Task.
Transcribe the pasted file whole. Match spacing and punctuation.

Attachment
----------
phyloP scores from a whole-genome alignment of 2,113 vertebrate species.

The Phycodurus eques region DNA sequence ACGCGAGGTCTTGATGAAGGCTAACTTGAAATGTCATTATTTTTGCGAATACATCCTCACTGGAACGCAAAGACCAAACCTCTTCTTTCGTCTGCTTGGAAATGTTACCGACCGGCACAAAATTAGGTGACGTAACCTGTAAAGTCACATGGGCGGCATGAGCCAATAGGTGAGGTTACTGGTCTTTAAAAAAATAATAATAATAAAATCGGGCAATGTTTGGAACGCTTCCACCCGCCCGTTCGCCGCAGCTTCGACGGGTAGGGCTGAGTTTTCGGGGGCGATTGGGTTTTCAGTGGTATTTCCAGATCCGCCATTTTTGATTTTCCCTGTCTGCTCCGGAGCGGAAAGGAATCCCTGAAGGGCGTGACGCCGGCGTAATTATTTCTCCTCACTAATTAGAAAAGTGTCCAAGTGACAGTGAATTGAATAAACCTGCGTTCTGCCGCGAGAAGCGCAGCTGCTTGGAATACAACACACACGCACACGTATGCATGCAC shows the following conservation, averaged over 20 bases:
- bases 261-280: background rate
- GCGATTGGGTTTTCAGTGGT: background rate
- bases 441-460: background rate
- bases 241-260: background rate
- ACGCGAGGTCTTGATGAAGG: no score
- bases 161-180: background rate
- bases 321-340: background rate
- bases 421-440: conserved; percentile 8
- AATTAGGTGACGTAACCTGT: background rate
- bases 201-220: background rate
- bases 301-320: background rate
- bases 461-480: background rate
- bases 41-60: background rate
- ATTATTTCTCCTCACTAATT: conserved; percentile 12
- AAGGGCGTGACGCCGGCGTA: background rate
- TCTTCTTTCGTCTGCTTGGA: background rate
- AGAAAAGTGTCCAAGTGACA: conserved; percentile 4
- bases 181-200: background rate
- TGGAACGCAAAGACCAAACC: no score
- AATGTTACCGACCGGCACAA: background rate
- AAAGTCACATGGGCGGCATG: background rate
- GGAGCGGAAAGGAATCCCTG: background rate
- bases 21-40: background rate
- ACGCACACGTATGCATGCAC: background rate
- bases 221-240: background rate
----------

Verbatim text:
phyloP scores from a whole-genome alignment of 2,113 vertebrate species.

The Phycodurus eques region DNA sequence ACGCGAGGTCTTGATGAAGGCTAACTTGAAATGTCATTATTTTTGCGAATACATCCTCACTGGAACGCAAAGACCAAACCTCTTCTTTCGTCTGCTTGGAAATGTTACCGACCGGCACAAAATTAGGTGACGTAACCTGTAAAGTCACATGGGCGGCATGAGCCAATAGGTGAGGTTACTGGTCTTTAAAAAAATAATAATAATAAAATCGGGCAATGTTTGGAACGCTTCCACCCGCCCGTTCGCCGCAGCTTCGACGGGTAGGGCTGAGTTTTCGGGGGCGATTGGGTTTTCAGTGGTATTTCCAGATCCGCCATTTTTGATTTTCCCTGTCTGCTCCGGAGCGGAAAGGAATCCCTGAAGGGCGTGACGCCGGCGTAATTATTTCTCCTCACTAATTAGAAAAGTGTCCAAGTGACAGTGAATTGAATAAACCTGCGTTCTGCCGCGAGAAGCGCAGCTGCTTGGAATACAACACACACGCACACGTATGCATGCAC shows the following conservation, averaged over 20 bases:
- bases 261-280: background rate
- GCGATTGGGTTTTCAGTGGT: background rate
- bases 441-460: background rate
- bases 241-260: background rate
- ACGCGAGGTCTTGATGAAGG: no score
- bases 161-180: background rate
- bases 321-340: background rate
- bases 421-440: conserved; percentile 8
- AATTAGGTGACGTAACCTGT: background rate
- bases 201-220: background rate
- bases 301-320: background rate
- bases 461-480: background rate
- bases 41-60: background rate
- ATTATTTCTCCTCACTAATT: conserved; percentile 12
- AAGGGCGTGACGCCGGCGTA: background rate
- TCTTCTTTCGTCTGCTTGGA: background rate
- AGAAAAGTGTCCAAGTGACA: conserved; percentile 4
- bases 181-200: background rate
- TGGAACGCAAAGACCAAACC: no score
- AATGTTACCGACCGGCACAA: background rate
- AAAGTCACATGGGCGGCATG: background rate
- GGAGCGGAAAGGAATCCCTG: background rate
- bases 21-40: background rate
- ACGCACACGTATGCATGCAC: background rate
- bases 221-240: background rate